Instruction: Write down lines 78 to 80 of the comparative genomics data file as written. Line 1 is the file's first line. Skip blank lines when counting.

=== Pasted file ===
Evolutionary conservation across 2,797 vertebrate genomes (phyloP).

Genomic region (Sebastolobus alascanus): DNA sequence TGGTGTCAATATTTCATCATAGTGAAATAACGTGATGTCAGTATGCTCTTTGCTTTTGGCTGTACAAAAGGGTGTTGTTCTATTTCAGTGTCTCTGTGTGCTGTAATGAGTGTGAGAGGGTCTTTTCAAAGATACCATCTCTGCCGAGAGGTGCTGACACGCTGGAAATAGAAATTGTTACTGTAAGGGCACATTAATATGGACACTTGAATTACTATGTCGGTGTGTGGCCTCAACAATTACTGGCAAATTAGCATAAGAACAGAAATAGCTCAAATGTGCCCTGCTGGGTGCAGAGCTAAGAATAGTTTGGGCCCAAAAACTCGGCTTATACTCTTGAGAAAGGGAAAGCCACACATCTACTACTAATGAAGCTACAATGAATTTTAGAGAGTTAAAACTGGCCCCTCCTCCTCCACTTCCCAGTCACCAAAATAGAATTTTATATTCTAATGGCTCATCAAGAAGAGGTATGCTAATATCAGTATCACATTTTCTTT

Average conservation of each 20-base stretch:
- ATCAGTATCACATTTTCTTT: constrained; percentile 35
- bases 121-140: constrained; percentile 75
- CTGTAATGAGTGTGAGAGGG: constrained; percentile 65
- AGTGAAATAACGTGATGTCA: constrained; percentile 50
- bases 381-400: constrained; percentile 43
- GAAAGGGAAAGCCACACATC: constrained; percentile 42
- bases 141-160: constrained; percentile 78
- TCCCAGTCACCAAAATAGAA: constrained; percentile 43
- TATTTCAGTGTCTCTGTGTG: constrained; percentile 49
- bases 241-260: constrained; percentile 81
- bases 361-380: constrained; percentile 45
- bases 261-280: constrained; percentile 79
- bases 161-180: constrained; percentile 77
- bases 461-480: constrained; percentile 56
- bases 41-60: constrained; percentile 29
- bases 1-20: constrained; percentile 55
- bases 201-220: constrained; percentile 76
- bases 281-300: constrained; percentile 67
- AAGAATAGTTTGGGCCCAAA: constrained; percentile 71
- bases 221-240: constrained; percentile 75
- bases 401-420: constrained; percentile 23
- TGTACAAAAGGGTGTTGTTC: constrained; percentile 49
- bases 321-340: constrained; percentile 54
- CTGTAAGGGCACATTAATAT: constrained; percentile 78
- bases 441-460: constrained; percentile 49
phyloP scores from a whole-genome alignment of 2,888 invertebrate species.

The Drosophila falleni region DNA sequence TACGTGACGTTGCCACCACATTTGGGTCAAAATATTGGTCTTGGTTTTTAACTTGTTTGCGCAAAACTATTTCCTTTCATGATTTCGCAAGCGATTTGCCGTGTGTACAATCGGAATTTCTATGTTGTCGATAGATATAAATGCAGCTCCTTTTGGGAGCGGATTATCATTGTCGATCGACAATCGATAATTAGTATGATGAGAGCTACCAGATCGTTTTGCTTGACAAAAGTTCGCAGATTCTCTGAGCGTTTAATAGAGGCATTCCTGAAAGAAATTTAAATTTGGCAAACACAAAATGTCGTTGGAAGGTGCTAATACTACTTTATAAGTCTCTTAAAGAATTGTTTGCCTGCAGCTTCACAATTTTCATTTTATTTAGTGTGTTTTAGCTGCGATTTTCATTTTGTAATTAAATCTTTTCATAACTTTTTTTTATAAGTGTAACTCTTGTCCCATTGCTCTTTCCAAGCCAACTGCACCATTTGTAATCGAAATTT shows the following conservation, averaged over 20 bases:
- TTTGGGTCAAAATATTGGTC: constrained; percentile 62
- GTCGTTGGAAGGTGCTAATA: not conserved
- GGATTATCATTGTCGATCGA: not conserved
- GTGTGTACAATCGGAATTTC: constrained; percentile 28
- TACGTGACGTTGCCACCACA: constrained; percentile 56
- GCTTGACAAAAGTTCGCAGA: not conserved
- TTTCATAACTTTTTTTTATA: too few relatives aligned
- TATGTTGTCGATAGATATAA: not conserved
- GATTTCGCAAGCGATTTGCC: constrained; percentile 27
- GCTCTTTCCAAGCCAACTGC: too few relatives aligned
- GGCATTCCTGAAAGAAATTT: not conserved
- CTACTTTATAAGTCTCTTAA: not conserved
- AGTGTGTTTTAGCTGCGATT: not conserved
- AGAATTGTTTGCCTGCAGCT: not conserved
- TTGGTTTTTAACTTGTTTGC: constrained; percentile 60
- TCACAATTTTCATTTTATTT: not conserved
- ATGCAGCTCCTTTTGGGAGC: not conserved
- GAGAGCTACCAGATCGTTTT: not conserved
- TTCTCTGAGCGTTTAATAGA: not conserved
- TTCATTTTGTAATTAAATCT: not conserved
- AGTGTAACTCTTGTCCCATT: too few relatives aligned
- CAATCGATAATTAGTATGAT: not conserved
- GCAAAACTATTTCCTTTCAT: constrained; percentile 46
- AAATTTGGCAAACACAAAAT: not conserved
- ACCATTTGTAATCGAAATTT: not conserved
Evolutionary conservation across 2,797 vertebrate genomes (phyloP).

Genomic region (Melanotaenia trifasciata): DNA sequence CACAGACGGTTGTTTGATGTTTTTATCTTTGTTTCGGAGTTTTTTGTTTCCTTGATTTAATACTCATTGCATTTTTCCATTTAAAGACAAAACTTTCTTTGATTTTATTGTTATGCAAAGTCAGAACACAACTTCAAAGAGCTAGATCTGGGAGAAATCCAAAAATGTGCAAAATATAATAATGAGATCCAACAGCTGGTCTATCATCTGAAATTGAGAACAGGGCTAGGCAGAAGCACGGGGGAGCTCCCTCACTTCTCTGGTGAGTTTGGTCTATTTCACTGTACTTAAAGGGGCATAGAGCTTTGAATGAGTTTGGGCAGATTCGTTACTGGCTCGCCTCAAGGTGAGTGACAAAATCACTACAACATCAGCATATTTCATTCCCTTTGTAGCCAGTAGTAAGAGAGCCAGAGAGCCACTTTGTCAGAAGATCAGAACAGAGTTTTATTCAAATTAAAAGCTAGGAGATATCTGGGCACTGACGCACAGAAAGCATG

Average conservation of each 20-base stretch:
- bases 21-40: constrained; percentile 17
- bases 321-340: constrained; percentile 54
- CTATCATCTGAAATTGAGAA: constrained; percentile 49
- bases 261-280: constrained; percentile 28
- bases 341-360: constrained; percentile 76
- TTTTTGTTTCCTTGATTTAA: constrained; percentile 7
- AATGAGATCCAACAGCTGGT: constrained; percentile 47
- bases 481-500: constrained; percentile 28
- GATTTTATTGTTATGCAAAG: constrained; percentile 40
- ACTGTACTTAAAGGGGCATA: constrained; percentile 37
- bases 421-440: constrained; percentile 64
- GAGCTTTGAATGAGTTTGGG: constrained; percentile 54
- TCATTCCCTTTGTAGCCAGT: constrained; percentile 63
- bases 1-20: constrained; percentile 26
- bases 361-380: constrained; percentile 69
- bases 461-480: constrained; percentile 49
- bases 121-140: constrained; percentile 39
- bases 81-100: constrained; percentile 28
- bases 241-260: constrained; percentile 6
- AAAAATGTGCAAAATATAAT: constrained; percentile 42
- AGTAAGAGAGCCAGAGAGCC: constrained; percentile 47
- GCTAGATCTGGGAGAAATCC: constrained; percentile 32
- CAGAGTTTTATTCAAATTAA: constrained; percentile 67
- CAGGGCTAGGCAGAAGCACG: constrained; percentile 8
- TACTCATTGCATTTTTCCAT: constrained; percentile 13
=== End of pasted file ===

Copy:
- AAAAATGTGCAAAATATAAT: constrained; percentile 42
- AGTAAGAGAGCCAGAGAGCC: constrained; percentile 47
- GCTAGATCTGGGAGAAATCC: constrained; percentile 32